Chronic inhibition of cyclooxygenase-2 attenuates antibody responses against vaccinia infection

Department of Microbiology and Immunology, University of Rochester School of Medicine and Dentistry, Rochester, NY 14642, USA.
Vaccine (Impact Factor: 3.62). 11/2009; 28(5):1363-72. DOI: 10.1016/j.vaccine.2009.11.005
Source: PubMed


Generation of optimal humoral immunity to vaccination is essential to protect against devastating infectious agents such as the variola virus that causes smallpox. Vaccinia virus (VV), employed as a vaccine against smallpox, provides an important model of infection. Herein, we evaluated the importance cyclooxygenase-2 (Cox-2) in immunity to VV using Cox-2 deficient mice and Cox-2 selective inhibitory drugs. The effects of Cox-2 inhibition on antibody responses to live viruses such as vaccinia have not been previously described. Here, we used VV infection in Cox-2 deficient mice and in mice chronically treated with Cox-2 selective inhibitors and show that the frequency of VV-specific B cells was reduced, as well as the production of neutralizing IgG. VV titers were approximately 70 times higher in mice treated with a Cox-2 selective inhibitor. Interestingly, Cox-2 inhibition also reduced the frequency of IFN-gamma producing CD4(+) T helper cells, important for class switching. The significance of these results is that the chronic use of non-steroidal anti-inflammatory drugs (NSAIDs), and other drugs that inhibit Cox-2 activity or expression, blunt the ability of B cells to produce anti-viral antibodies, thereby making vaccines less effective and possibly increasing susceptibility to viral infection. These new findings support an essential role for Cox-2 in regulating humoral immunity.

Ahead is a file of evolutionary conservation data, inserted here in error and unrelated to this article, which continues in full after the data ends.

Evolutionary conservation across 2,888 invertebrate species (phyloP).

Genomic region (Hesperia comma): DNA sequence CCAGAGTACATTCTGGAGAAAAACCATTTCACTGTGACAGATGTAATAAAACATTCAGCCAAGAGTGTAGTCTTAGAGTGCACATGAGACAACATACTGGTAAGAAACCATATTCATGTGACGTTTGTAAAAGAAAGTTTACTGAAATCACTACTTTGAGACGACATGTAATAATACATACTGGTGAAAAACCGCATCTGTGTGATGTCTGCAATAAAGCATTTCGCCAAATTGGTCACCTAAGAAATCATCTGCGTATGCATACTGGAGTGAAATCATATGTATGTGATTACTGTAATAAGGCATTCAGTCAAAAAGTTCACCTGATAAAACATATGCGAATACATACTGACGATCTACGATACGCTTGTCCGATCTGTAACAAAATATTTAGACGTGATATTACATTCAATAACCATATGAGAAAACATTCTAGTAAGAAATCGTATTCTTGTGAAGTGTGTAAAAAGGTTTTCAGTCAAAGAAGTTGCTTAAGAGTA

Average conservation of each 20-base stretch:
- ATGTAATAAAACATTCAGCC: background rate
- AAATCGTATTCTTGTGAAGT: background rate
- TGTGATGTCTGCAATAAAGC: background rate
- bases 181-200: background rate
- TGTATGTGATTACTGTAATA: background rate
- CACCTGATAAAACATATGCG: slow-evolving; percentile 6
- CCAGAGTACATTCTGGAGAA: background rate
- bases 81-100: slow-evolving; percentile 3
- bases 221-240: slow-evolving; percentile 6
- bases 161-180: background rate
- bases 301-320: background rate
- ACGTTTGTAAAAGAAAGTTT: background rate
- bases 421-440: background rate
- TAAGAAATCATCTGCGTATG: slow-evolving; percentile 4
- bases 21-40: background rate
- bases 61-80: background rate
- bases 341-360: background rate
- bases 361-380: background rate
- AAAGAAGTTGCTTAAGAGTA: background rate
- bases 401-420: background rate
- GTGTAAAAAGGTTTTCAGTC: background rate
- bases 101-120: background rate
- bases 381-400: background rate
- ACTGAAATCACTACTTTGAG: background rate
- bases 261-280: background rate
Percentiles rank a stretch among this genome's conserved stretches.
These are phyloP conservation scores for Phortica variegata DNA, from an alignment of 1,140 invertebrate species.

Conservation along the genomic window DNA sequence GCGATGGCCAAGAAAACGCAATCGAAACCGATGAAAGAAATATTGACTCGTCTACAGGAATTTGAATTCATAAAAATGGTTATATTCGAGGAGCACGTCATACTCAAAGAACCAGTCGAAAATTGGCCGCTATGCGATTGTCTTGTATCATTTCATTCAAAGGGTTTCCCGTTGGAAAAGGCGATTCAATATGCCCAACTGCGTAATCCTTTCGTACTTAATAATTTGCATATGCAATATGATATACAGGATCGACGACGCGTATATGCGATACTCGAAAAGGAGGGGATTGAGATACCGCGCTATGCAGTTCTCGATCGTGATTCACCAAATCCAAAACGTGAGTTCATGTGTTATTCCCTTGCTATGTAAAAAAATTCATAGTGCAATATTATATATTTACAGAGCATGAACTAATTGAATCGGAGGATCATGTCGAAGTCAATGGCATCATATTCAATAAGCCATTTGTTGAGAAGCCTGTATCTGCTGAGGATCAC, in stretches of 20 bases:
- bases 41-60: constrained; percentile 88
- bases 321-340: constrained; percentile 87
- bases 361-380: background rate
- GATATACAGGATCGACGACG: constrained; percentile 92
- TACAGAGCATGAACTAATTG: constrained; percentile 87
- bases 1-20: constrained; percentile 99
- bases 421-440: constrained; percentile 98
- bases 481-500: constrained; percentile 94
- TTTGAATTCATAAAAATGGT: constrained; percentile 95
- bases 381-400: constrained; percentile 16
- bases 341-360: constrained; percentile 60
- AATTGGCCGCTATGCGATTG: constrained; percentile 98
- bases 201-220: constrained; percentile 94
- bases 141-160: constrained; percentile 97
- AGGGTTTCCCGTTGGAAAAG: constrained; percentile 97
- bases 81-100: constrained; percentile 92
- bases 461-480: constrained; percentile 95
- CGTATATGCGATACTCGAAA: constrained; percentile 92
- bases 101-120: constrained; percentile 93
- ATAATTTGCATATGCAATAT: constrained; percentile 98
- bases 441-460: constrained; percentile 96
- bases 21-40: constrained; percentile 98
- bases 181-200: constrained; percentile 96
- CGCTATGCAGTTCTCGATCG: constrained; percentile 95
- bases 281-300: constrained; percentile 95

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    • "The effect of COX inhibition on antibody production in an infectious scenario has revealed conflicting results. During vaccinia virus infection, deletion of COX-2 resulted in decreased levels of several subclasses of IgG due to failure of immunoglobulin class-switching (Bernard et al., 2010). Similarly, pathogen-specific antibody production was decreased by COX-2 inhibition during Mycobacterium bovis-induced arthritis (Turull and Queralt, 2000). "
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